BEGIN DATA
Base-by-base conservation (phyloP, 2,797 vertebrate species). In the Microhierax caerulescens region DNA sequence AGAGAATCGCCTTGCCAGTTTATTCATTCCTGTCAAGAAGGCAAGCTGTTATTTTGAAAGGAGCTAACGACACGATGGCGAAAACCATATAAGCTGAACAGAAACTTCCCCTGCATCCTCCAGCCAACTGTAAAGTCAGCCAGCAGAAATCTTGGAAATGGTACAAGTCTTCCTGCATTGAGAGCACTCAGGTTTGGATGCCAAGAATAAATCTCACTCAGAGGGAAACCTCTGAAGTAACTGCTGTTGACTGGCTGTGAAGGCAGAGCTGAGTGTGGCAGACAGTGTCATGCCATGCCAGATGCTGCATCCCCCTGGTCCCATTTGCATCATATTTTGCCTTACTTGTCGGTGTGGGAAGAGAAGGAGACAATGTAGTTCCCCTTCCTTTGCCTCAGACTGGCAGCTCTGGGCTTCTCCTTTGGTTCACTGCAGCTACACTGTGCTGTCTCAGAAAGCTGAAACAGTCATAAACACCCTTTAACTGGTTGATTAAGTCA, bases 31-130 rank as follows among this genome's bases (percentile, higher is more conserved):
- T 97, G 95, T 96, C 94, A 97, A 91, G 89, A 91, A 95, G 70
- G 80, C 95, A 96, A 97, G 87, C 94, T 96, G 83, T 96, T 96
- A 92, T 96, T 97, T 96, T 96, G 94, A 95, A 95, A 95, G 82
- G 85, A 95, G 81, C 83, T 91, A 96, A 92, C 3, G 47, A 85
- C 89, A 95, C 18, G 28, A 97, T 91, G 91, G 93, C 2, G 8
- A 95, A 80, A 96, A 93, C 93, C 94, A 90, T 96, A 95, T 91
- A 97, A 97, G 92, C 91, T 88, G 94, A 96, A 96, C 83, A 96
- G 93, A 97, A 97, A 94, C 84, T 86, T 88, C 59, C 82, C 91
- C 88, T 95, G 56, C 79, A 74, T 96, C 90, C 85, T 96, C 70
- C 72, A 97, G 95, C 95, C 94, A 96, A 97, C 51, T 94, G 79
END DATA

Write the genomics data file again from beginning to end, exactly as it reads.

Base-by-base conservation (phyloP, 2,797 vertebrate species). In the Microhierax caerulescens region DNA sequence AGAGAATCGCCTTGCCAGTTTATTCATTCCTGTCAAGAAGGCAAGCTGTTATTTTGAAAGGAGCTAACGACACGATGGCGAAAACCATATAAGCTGAACAGAAACTTCCCCTGCATCCTCCAGCCAACTGTAAAGTCAGCCAGCAGAAATCTTGGAAATGGTACAAGTCTTCCTGCATTGAGAGCACTCAGGTTTGGATGCCAAGAATAAATCTCACTCAGAGGGAAACCTCTGAAGTAACTGCTGTTGACTGGCTGTGAAGGCAGAGCTGAGTGTGGCAGACAGTGTCATGCCATGCCAGATGCTGCATCCCCCTGGTCCCATTTGCATCATATTTTGCCTTACTTGTCGGTGTGGGAAGAGAAGGAGACAATGTAGTTCCCCTTCCTTTGCCTCAGACTGGCAGCTCTGGGCTTCTCCTTTGGTTCACTGCAGCTACACTGTGCTGTCTCAGAAAGCTGAAACAGTCATAAACACCCTTTAACTGGTTGATTAAGTCA, bases 31-130 rank as follows among this genome's bases (percentile, higher is more conserved):
- T 97, G 95, T 96, C 94, A 97, A 91, G 89, A 91, A 95, G 70
- G 80, C 95, A 96, A 97, G 87, C 94, T 96, G 83, T 96, T 96
- A 92, T 96, T 97, T 96, T 96, G 94, A 95, A 95, A 95, G 82
- G 85, A 95, G 81, C 83, T 91, A 96, A 92, C 3, G 47, A 85
- C 89, A 95, C 18, G 28, A 97, T 91, G 91, G 93, C 2, G 8
- A 95, A 80, A 96, A 93, C 93, C 94, A 90, T 96, A 95, T 91
- A 97, A 97, G 92, C 91, T 88, G 94, A 96, A 96, C 83, A 96
- G 93, A 97, A 97, A 94, C 84, T 86, T 88, C 59, C 82, C 91
- C 88, T 95, G 56, C 79, A 74, T 96, C 90, C 85, T 96, C 70
- C 72, A 97, G 95, C 95, C 94, A 96, A 97, C 51, T 94, G 79